NASA announced on January 11 that six new Boeing-built solar arrays would be delivered to the International Space Station (ISS) starting in 2021.
Designed for a 15-year service life, one pair of the orbiting outpost’s four pairs of solar arrays has now been in continuous operation for over 20 years. With a second pair reaching its 15-year service life in 2021, the station’s power current bank of solar arrays are showing signs of degradation.
To ensure that the station continues to generate sufficient power for operations, NASA has signed a modified ISS Vehicle Sustaining Engineering contract for the construction of six next-generation solar arrays.
The construction of the station’s new solar arrays will be managed by prime contractors Boeing. The canister and frame that will unfurl to hold the new arrays in place will be built by subcontractor Deployable Space Systems while the XTJ Prime solar cells will be supplied by Spectrolab. The XTJ Prime solar cells are the same that Boeing uses aboard its Starliner spacecraft.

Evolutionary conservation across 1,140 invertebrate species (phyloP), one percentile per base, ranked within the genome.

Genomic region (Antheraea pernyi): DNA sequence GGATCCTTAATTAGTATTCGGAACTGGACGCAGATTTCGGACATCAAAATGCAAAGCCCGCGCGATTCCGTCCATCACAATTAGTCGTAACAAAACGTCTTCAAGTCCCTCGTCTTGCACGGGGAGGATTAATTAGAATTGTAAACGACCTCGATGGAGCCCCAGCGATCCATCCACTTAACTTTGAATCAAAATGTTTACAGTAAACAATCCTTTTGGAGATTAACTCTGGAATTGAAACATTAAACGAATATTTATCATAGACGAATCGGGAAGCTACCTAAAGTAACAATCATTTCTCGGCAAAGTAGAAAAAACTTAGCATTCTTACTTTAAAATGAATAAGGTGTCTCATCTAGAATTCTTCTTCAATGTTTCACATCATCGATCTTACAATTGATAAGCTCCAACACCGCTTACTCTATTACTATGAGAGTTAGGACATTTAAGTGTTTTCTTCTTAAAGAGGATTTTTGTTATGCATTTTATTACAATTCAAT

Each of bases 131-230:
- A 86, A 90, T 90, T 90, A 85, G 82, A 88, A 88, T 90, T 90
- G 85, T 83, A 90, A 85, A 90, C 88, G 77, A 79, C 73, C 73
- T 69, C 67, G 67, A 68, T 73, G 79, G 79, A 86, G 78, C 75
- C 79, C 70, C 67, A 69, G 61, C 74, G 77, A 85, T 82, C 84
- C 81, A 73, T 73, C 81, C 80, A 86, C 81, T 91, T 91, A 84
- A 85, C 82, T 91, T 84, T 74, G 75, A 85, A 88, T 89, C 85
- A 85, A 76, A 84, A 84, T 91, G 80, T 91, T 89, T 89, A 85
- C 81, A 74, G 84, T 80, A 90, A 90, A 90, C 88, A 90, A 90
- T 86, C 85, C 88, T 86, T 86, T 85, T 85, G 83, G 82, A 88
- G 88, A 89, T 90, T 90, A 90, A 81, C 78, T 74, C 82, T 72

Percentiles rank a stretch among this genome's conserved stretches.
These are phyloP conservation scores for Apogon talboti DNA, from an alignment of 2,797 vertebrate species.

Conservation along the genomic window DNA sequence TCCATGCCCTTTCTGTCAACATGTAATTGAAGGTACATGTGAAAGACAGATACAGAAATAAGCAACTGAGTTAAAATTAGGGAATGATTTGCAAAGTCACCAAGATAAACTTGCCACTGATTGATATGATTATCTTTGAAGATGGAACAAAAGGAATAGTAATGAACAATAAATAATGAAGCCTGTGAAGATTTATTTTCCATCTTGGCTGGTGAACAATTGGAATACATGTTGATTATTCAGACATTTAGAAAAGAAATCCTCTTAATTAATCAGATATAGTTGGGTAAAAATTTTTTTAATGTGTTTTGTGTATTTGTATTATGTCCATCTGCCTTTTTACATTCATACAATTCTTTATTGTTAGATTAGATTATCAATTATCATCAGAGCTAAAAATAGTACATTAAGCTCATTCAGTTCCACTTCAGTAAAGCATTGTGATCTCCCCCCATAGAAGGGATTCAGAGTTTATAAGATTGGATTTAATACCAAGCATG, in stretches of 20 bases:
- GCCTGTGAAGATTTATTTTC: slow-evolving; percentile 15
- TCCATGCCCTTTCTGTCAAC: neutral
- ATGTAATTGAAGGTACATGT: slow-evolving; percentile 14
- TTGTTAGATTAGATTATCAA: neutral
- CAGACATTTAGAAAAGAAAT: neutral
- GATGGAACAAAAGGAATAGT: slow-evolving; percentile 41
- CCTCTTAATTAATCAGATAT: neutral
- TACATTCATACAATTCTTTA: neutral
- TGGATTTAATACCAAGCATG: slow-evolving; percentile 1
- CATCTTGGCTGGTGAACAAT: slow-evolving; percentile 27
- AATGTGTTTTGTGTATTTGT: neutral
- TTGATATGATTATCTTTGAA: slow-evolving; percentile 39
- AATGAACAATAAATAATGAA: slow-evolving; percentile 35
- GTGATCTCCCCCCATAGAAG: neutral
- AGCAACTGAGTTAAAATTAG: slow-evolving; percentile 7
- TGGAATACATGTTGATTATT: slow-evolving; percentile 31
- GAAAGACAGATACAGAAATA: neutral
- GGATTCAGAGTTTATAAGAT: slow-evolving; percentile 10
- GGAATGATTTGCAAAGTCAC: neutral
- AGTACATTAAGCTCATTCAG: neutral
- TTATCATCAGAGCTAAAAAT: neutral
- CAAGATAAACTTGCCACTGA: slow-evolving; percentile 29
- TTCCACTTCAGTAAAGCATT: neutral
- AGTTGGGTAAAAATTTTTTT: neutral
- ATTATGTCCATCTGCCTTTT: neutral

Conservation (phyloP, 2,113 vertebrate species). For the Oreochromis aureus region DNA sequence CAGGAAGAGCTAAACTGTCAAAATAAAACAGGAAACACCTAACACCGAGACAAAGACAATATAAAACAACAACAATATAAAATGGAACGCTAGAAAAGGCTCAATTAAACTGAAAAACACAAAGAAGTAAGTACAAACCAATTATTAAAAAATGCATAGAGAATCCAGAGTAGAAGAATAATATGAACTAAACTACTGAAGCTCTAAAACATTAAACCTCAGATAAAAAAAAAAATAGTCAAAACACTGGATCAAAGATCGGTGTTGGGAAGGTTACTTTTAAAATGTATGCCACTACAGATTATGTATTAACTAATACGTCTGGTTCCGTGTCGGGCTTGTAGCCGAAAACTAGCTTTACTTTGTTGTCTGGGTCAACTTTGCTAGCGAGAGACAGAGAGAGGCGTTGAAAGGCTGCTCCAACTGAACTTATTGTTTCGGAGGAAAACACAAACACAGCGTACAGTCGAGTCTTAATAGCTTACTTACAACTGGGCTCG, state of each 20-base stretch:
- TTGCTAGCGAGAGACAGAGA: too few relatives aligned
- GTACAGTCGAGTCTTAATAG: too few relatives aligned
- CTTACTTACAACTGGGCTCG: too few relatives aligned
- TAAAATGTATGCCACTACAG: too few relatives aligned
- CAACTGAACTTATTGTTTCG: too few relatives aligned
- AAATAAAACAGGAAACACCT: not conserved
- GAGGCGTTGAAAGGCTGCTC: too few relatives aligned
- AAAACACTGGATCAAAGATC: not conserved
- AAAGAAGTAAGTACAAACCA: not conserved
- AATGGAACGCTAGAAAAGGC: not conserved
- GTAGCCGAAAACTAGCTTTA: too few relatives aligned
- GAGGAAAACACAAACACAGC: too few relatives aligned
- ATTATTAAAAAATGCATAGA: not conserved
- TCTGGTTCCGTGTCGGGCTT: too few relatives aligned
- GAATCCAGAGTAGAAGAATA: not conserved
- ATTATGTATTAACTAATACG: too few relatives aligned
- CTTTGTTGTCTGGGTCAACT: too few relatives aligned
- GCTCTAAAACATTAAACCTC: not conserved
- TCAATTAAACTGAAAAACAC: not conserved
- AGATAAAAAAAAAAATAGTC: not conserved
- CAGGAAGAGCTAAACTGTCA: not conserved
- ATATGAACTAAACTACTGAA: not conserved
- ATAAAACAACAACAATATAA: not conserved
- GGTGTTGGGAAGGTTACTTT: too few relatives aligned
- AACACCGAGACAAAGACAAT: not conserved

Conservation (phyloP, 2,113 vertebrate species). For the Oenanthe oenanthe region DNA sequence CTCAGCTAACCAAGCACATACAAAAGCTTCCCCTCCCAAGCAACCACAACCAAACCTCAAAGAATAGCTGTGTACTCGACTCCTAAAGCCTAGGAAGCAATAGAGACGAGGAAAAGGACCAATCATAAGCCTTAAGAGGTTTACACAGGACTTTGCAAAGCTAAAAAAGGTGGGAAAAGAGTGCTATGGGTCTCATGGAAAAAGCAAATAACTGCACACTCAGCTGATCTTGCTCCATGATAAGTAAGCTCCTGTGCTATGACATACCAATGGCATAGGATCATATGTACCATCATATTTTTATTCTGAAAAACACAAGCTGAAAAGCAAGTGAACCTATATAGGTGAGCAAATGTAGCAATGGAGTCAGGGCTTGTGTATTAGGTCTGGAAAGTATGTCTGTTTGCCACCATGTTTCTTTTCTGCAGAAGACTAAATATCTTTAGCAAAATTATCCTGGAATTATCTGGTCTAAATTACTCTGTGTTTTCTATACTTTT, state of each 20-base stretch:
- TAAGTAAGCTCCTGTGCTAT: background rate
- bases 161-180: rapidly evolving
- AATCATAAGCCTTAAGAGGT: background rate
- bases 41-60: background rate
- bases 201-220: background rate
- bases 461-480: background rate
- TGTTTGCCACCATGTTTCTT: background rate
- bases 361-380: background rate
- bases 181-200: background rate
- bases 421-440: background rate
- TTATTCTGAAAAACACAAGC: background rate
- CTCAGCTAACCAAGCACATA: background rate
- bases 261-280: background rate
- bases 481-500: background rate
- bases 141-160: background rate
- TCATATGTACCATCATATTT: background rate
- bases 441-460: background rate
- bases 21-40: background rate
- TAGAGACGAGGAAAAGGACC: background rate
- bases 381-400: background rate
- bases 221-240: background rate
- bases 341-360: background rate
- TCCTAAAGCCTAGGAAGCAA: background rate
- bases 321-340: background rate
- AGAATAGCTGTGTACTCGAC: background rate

The new 19-meter-by-6-meter arrays are designed to produce a combined 120 kilowatts of power. The arrays will be installed in front of six of the current arrays in order to utilise the station’s existing sun tracking, power distribution, and channelization.
In addition to the power generated by the six new solar arrays, the remaining uncovered solar array pair and the partially covered original arrays will continue to generate around 95 kilowatts of power. This will give the station the capacity to generate around 215 kilowatts, significantly more than the current 160 kilowatts.
The six new solar arrays will be transported to the ISS in the unpressurised trucks of SpaceX Cargo Dragon spacecraft over three resupply missions starting in 2021. Each new solar array will require one spacewalk to prepare the worksite and one to install the solar array.